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Which algorithm does the JavaScript Array#sort() function use? I understand that it can take all manner of arguments and functions to perform different kinds of sorts, I'm simply interested in which algorithm the vanilla sort uses.

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5 Answers 5

up vote 37 down vote accepted

If you look at this bug 224128, it appears that MergeSort is being used by Mozilla.

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11  
This should not be the accepted answer. –  Domi Jan 7 at 9:29

I've just had a look at the WebKit (Chrome, Safari …) source. Depending on the type of array, different sort methods are used:

Numeric arrays (or arrays of primitive type) are sorted using the C++ standard library function std::qsort which implements some variation of quicksort (usually introsort).

Contiguous arrays of non-numeric type are stringified and sorted using mergesort, if available (to obtain a stable sorting) or qsort if no merge sort is available.

For other types (non-contiguous arrays and presumably for associative arrays) WebKit uses either selection sort (which they call “min” sort) or, in some cases, it sorts via an AVL tree. Unfortunately, the documentation here is rather vague so you’d have to trace the code paths to actually see for which types which sort method is used.

And then there are gems like this comment:

// FIXME: Since we sort by string value, a fast algorithm might be to use a
// radix sort. That would be O(N) rather than O(N log N).

– Let’s just hope that whoever actually “fixes” this has a better understanding of asymptotic runtime than the writer of this comment, and realises that radix sort has a slightly more complex runtime description than simply O(N).

(Thanks to phsource for pointing out the error in the original answer.)

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In Min Sort, you repeatedly find the minimum element of the array from current position upto the end and swap it with the element at the current position. Among the two nested loops the inner loop is for finding the minimum from current position upto the end. (the j = i+1 to n loop) –  Vijay Dev Oct 25 '08 at 15:52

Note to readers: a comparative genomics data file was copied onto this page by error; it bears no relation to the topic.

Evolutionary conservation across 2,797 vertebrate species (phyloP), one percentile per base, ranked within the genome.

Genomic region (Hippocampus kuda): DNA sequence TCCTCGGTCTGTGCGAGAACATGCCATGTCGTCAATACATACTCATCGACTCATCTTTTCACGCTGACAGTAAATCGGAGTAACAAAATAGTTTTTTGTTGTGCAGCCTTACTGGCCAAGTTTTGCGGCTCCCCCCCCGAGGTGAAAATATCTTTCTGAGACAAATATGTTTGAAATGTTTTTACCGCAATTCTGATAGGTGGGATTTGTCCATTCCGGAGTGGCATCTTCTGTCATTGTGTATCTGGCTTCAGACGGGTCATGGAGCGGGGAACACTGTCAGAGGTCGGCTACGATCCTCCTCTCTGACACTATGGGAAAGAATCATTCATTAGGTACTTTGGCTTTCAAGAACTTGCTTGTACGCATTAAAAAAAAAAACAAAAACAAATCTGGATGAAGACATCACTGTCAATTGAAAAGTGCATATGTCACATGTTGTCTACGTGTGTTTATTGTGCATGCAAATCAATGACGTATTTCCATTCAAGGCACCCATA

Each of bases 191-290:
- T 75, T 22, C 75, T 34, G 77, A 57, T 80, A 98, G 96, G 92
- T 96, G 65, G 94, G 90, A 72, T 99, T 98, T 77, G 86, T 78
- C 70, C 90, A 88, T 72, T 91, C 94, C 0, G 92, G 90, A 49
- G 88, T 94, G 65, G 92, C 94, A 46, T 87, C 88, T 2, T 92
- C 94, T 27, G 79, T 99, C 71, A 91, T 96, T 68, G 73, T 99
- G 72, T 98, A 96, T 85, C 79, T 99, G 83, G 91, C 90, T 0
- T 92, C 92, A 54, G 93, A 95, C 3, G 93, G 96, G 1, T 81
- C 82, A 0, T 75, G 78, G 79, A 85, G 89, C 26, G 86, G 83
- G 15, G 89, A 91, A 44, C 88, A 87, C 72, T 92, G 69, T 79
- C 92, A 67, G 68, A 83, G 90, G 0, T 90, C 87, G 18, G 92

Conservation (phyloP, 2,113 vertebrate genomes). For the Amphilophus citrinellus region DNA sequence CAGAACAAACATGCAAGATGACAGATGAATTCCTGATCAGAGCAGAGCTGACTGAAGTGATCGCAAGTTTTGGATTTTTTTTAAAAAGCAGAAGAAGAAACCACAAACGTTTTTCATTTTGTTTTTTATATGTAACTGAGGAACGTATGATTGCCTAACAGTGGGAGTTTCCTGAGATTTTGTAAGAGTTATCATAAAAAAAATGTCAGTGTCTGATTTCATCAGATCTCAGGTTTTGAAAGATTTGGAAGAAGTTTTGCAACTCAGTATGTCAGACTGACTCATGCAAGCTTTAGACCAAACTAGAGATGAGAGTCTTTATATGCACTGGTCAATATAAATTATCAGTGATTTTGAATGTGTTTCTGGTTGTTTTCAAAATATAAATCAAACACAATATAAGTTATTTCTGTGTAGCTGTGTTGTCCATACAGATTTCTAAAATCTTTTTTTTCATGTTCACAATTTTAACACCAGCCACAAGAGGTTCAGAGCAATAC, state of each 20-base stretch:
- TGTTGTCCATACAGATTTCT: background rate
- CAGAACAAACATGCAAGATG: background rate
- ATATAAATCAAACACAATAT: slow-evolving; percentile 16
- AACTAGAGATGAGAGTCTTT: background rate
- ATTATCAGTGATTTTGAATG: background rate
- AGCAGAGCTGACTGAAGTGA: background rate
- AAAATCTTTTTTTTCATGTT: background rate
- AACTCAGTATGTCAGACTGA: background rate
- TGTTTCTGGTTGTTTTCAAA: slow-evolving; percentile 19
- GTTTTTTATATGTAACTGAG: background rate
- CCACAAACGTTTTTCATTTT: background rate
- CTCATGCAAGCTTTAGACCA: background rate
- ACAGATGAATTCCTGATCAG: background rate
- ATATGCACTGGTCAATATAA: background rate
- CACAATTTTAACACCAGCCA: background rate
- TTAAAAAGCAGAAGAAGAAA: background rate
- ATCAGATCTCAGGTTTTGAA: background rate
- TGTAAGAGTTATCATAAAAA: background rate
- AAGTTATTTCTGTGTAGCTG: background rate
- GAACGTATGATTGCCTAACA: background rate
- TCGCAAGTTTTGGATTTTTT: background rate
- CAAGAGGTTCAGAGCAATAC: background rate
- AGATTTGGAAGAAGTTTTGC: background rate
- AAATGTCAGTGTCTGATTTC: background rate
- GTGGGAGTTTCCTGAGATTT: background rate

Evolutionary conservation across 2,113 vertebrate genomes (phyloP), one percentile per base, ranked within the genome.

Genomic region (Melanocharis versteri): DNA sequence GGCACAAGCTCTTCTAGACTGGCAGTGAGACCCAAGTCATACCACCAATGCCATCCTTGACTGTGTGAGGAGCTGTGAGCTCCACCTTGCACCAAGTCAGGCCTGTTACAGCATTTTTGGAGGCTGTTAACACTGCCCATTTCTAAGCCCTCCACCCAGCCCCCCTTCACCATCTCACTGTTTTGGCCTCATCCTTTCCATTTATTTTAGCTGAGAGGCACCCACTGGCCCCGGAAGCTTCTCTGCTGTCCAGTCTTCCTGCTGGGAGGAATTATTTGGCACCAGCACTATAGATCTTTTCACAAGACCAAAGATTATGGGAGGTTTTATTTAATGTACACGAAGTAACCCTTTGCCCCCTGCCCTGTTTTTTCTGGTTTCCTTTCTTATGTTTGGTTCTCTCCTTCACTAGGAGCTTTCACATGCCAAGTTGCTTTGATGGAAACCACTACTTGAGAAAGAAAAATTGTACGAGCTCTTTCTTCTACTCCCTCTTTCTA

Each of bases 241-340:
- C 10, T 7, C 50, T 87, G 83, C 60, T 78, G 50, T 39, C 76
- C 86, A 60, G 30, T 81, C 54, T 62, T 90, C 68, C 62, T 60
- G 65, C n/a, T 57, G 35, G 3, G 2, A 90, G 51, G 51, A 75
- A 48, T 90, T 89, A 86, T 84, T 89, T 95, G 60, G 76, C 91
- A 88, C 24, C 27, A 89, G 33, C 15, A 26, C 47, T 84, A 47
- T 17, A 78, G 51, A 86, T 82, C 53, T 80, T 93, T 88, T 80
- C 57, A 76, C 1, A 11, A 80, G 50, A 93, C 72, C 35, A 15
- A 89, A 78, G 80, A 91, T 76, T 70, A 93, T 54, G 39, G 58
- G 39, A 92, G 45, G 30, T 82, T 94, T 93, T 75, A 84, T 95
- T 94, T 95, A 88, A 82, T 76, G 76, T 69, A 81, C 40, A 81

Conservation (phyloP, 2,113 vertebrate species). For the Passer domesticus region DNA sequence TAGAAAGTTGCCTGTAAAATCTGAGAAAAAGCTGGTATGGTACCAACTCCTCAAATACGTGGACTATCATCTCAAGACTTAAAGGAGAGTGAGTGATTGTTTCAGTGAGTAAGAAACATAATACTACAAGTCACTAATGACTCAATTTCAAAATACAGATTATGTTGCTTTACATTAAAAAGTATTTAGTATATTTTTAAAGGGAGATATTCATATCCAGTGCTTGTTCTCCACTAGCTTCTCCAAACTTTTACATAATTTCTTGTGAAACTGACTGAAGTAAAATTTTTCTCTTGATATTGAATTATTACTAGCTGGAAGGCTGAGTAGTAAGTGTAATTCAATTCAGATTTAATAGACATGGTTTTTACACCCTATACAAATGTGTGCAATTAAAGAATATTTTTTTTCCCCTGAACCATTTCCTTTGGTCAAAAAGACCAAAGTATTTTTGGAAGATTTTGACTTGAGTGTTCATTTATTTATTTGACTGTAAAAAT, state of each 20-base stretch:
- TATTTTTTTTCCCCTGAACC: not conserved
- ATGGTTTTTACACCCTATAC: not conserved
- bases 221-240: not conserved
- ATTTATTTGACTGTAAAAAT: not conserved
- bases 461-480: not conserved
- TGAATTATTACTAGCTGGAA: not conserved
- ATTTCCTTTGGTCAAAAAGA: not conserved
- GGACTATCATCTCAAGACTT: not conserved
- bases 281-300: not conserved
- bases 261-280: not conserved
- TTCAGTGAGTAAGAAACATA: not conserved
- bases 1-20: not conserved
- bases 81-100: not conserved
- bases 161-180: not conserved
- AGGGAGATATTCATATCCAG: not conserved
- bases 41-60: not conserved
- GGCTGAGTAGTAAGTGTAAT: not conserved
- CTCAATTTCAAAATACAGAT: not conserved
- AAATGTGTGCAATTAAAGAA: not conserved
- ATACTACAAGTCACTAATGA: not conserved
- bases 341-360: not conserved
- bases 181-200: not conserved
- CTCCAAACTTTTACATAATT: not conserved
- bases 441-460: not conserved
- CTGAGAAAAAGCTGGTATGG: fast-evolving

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Wow, this is stunning. There are lots of great reasons for choosing one sort over others, but for an A-grade browser used by millions of people, I'm stunned that "less code" is the rationale for this here. –  Ben Zotto Sep 4 '10 at 22:59
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This is called Selection Sort. –  Alexey Lebedev Mar 8 '11 at 8:13
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@JorenB Well, less code means less maintenance, less opportunity of introducing errors etc. So it is a valid reason, all other things being equal. Which isn’t the case here and this leads me to suspect that the actual reason for implementing this was “we don’t have time to program a proper sort function, and until somebody shows that it’s needed, we stick with a very easy, foolproof one.” –  Konrad Rudolph Mar 28 '12 at 15:40
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This is incorrect. Rather, what WebKit uses is a choice between quicksort, mergesort, and an AVL tree: news.ycombinator.com/item?id=4239263 –  phsource Dec 27 '12 at 23:19

The ECMAscript standard does not specify which sort algorithm is to be used. Indeed, different browsers feature different sort algorithms. For example, Mozilla/Firefox's sort() is not stable (in the sorting sense of the word) when sorting a map. IE's sort() is stable.

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Update: Recent Firefoxes have a stable Array.sort; see this question. –  skagedal Jan 24 '12 at 13:54

After some more research, it appears, for Mozilla/Firefox, that Array.sort() uses mergesort. See the code here.

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I think that would depend on what browser implementation you are refering to.

Every browser type has it's own javascript engine implementation, so it depends. You could check the sourcecode repos for Mozilla and Webkit/Khtml for different implementations.

IE is closed source however, so you may have to ask somebody at microsoft.

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Different interpreters may do things differently in the sense that they are either buggy (i.e. it isn't on-purpose) or they add or take away features. The sort() method is a standard part of Core JavaScript and would be defined by the standard, which browsers would want to follow. –  Jason Bunting Oct 24 '08 at 18:20
    
@JasonBunting if function is implemented and does what it should do as defined in specification, browser developers are free to implement the function as they want: be it bubble or quick sort. ECMA specs do not define sort algorithm to be used. –  Damir Zekić Oct 24 '08 at 18:50
    
My bad, I misunderstood the point of his question. –  Jason Bunting Oct 24 '08 at 19:06

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